As Stephen Ministers go through their journey of training and giving care to their care receiver, we are required to have ongoing continuing education once a month. Last month, Eleanor Shuping , gave the continuing education presentation on When Stephen Ministers Experience Grief. Eleanor has been a Stephen Minister for ten years and has had first hand knowledge of losing a care receiver. The death of the care receiver was such a shock to Eleanor and she decided to address the grief issue with our congregation.
When Stephen Ministers Experience Grief
This comes from two encounters—Beth Hayes’ loss of her husband and the loss of my ex-husband during the Thanksgiving holidays. Others of us have experienced losses of loved ones while serving as Stephen Ministers and we have also lost two Stephen Ministers, Barbara Kimball and Anne King. Others in our group have senior family members are in ill health. I am keenly aware that many of our care receivers have had significant losses in their lives that either brings them to a Stephen Minister for care or else the memories of the loss emerge during our journey with them.
My ex-husband, who I had been divorced from for many years, died the day after Thanksgiving in Daytona, Florida. Our family had just enjoyed a Thanksgiving meal. My daughter was extremely upset because the death was sudden after a fall. During my Christmas visit to my family in NOLA, my daughter was preparing her message for the memorial service to be held later in January in North Carolina where my ex’s family reside. Then when I finally returned to Shreveport, I was greeted by a letter from Social Security re: applying for widow’s benefits. This led me to gathering many documents long filed away to provide certification to the government. During this process I came across several of the care brochures we give to those when we make a Cardinal visit. The one category that caught my attention the most was “Dealing with the Stuff”.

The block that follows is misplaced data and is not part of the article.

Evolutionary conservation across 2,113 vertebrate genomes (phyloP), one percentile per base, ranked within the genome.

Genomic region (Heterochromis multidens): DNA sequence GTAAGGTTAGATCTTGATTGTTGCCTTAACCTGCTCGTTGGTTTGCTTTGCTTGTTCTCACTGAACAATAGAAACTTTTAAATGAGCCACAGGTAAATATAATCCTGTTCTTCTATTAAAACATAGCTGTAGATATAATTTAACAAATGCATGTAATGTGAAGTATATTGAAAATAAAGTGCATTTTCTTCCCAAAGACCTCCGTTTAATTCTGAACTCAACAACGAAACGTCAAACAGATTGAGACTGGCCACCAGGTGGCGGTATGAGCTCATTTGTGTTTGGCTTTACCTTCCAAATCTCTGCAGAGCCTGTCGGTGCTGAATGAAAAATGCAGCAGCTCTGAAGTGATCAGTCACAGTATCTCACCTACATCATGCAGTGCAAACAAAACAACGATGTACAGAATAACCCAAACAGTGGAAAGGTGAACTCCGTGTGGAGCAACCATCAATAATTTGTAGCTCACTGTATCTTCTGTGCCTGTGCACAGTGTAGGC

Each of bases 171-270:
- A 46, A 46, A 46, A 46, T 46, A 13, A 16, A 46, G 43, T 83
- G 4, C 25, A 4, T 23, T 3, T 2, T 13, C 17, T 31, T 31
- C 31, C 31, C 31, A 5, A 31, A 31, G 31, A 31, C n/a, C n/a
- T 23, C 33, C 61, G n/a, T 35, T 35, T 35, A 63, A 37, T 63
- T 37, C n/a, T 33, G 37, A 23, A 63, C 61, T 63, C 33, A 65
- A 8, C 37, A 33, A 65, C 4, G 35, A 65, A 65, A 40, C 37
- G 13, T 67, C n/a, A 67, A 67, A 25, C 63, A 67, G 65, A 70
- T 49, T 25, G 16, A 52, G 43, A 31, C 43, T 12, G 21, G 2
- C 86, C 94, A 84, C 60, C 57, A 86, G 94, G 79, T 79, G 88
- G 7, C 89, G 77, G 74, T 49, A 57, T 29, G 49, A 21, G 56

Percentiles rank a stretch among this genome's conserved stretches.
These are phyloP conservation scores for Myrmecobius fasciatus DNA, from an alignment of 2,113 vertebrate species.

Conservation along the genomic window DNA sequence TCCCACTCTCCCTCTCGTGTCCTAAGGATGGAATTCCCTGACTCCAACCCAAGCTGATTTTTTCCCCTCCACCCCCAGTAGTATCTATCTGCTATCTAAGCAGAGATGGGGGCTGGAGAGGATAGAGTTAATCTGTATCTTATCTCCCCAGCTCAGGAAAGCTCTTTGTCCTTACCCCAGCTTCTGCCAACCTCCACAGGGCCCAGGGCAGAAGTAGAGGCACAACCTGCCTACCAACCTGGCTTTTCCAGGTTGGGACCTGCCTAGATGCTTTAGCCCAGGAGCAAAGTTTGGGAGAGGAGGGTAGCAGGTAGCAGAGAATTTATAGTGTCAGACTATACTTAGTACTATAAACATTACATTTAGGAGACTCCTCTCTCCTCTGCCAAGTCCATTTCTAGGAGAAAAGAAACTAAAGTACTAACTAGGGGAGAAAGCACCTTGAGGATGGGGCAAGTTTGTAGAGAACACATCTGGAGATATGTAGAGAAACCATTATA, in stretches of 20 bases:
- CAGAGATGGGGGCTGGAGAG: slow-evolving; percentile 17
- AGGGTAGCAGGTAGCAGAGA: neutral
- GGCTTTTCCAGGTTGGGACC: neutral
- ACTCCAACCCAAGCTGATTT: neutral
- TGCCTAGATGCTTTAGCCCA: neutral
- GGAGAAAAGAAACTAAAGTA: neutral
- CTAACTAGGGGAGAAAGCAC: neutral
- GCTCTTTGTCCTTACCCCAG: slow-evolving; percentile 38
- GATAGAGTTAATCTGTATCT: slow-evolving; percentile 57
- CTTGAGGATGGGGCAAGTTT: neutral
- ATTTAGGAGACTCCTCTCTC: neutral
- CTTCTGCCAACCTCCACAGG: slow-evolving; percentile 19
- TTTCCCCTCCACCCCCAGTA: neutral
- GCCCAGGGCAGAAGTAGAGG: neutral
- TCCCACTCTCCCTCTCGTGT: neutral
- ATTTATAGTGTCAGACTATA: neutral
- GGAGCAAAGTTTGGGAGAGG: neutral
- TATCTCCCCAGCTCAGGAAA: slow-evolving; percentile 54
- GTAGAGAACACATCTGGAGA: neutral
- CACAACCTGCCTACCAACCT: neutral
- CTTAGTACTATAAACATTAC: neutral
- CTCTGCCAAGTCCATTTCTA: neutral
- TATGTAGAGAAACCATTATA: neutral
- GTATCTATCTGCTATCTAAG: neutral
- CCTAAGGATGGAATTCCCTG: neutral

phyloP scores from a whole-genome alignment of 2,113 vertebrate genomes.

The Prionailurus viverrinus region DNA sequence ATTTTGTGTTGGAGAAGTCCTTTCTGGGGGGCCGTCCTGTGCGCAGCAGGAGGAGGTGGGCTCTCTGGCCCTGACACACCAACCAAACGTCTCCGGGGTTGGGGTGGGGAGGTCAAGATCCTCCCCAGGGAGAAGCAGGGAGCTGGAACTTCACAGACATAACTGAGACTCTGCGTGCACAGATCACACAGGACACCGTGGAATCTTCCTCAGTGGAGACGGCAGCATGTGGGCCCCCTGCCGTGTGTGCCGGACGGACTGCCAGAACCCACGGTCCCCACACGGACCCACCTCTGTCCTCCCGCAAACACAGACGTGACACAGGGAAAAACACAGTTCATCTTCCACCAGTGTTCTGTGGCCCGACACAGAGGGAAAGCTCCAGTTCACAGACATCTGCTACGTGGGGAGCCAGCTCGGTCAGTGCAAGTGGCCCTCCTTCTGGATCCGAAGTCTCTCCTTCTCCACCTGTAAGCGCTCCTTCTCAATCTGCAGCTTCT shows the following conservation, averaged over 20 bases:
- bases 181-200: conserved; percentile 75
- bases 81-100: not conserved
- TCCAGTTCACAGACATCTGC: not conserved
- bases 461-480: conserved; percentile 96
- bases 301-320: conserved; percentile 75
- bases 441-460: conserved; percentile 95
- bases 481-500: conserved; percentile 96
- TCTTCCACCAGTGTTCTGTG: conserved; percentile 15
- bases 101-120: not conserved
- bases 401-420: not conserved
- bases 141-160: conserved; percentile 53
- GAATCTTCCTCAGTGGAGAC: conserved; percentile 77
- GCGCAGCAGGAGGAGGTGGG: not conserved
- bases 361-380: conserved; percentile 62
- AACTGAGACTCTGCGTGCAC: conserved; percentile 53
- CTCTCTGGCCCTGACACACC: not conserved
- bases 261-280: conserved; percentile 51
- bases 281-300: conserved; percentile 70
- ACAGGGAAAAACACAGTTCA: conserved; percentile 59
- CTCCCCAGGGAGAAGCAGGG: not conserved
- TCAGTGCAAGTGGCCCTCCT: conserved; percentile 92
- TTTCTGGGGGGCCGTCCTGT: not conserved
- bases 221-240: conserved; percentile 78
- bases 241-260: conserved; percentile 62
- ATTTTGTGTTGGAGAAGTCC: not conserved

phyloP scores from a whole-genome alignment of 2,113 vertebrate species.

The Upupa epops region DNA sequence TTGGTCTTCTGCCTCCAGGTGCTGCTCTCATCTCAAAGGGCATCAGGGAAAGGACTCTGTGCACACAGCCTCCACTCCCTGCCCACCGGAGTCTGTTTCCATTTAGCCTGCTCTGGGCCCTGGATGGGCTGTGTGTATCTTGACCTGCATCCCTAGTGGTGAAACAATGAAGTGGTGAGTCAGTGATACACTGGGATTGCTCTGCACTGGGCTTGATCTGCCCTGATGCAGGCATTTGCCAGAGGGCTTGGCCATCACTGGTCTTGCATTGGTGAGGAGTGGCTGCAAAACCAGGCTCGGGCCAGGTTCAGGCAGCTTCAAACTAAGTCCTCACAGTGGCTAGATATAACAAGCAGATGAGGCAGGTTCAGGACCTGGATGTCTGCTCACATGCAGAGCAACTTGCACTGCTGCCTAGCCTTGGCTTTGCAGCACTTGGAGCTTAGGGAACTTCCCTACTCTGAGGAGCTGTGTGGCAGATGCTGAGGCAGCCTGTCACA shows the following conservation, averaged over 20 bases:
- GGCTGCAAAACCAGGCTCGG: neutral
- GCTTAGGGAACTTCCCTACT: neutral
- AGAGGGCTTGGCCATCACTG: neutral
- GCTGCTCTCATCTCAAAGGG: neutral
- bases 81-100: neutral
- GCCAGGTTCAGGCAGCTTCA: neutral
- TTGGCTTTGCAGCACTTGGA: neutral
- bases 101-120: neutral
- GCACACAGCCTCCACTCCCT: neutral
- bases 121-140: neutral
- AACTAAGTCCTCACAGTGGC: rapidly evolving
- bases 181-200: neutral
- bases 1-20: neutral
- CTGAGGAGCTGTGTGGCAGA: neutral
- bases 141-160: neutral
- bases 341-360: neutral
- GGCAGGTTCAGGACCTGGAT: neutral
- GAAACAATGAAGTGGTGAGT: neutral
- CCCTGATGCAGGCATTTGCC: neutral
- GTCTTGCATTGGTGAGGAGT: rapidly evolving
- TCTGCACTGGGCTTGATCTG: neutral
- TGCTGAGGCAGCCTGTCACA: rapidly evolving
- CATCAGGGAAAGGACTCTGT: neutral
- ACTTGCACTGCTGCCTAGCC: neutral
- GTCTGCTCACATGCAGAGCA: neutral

Dealing with the “Stuff” after Death
Sorting and disposing of “the stuff” can be very challenging because of the memories—good and bad. memories bring up issues of hurts, hopes, anger about inheritance and cherished items.
Dealing with the personal belonging of the individual can be especially difficult – even bills of the person, or things you do not want in your home. The “will”—who gets what.
Each loved one grieves differently. At times there is so much disagreement between family members that they no longer talk to that person after the death. Good friends can sometimes help by giving us permission to let go of “things”. We sometimes use physical stuff to work through the “emotional stuff” of the relationship. The physical things can remind us of disappointments and unfulfilled expectations. The relationship may have been very problematic and the loved may not even “miss” the person at all—releasing the pain of the relationship.
NOTE: We will continue Part IIof the grief session in the June Columns. Thank you.